Herschel lifetime assessment and AO OT2 time allocation. As part of the preparations for the AO OT2 time allocation process a reassessment of the predicted Herschel lifetime using all available information has been conducted. The conclusion is that the time period February/March 2013 is the most likely time for when Herschel will run out of helium, precluding any further observing (there is no "warm" Herschel mission).
For the purpose of allocating OT2 priority 1 time a somewhat (but not very) conservative end-of-observing time of mid-February 2013 has been adopted. It has also been clarified that all pre-OT2 priority 1 observations (thus everything but OT1p2) if executed contiguously would last until mid-June 2012. Furthermore, Herschel has established a track record over long time of conducting 19 hours of science observations per day. Using this information, and redoing the calculation provided in Section 5.4.1 in the Policies and Procedures document, leads to 3420 hours (was 3300 hours) of OT2p1 time being available for allocation, all of which is intended and expected to be executed by Herschel.
For OT2p2 time, using 3 months as a mission lifetime uncertainty (May 2013), and following the calculation in Section 5.4.2 in the Policies and Procedures document, leads to 4560 hours (was 3850 hours) of OT2p2 time being available for allocation. It can also be estimated that with the adopted mid-February 2013 lifetime about 18% of all priority 2 observations (OT1p2 plus OT2p2) will be executed, increasing with a longer actual lifetime.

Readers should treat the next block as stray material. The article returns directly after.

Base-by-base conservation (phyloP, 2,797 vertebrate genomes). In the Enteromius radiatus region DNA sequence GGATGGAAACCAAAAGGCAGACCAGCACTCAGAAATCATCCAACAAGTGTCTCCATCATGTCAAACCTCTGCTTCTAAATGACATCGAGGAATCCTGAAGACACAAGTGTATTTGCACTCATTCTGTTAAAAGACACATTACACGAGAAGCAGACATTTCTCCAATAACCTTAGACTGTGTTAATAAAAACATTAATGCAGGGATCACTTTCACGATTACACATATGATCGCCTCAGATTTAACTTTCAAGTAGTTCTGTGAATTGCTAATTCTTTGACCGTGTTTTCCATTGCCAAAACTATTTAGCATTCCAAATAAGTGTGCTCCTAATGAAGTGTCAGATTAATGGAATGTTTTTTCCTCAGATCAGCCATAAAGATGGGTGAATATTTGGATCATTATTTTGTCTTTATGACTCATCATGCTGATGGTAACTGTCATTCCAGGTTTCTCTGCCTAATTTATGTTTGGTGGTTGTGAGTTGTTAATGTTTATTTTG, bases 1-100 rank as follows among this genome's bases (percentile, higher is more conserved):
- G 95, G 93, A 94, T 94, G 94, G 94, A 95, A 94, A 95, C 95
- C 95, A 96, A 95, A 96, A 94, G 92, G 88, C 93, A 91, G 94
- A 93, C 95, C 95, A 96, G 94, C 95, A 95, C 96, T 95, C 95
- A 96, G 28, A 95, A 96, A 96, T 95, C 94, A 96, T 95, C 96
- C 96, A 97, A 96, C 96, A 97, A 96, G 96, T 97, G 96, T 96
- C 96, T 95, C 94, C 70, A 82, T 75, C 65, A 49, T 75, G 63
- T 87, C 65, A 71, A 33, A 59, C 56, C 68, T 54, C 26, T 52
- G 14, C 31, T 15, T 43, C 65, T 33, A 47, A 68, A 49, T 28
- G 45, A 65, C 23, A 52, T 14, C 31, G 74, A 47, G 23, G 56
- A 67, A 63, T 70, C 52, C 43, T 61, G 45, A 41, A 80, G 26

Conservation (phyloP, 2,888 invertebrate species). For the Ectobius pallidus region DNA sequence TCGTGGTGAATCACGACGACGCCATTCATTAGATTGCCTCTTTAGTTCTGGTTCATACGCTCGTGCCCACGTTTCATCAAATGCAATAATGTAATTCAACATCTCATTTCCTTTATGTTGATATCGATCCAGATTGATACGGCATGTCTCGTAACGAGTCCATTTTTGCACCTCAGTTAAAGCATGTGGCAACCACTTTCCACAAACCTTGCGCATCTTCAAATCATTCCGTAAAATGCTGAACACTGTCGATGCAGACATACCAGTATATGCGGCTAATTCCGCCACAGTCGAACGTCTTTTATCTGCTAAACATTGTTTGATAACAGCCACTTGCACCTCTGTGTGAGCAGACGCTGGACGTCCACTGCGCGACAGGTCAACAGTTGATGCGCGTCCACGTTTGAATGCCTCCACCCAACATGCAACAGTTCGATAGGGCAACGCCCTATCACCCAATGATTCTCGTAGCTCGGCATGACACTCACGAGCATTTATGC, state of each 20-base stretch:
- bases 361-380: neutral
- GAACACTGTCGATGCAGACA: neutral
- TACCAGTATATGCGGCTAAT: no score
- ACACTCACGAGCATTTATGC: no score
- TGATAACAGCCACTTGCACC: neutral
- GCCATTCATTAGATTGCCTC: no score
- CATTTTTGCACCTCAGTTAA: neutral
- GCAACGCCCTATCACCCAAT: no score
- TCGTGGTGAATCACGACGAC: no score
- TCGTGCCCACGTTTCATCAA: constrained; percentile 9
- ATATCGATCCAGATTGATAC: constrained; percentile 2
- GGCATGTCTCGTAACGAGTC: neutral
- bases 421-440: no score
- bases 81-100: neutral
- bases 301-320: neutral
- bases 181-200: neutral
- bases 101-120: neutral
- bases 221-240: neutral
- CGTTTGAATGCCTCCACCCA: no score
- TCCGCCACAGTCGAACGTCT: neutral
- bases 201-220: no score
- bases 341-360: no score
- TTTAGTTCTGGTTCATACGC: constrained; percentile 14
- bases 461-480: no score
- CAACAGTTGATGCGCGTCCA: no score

Late in the technical checking another proposal duplication was established. Thus, the final consolidated OT2 response is 530 proposals requesting a total of 12467.9 hours of observing time, which is a factor of 3.65 times the amount of OT2p1 time available as stated above.
Herschel AO OT2 response consolidated.
The consolidated response to the AO OT2 is a total of 531 proposals
requesting 12486.4 hours of Herschel observing time. Time request
fractions in science areas and instrument use are similar to OT1. PACS
is requested for slightly more than half the time, SPIRE and HIFI share
the majority of the rest, plus some Parallel mode. Overall there are
equal amounts of photometry and spectroscopy requested. The proposals
are provided to the Herschel Time Allocation Committee (HOTAC) for
Herschel AO OT2 proposal submission closed.
The proposal submission deadline for the second in-flight Open Time (OT2) Announcement of Opportunity (AO) was on 15 September 2011. The preliminary outcome is a total of 531 proposals received, altogether requesting 12455.4 hours of observing time. These numbers are still TBC, and more detailed information will be posted after consolidation.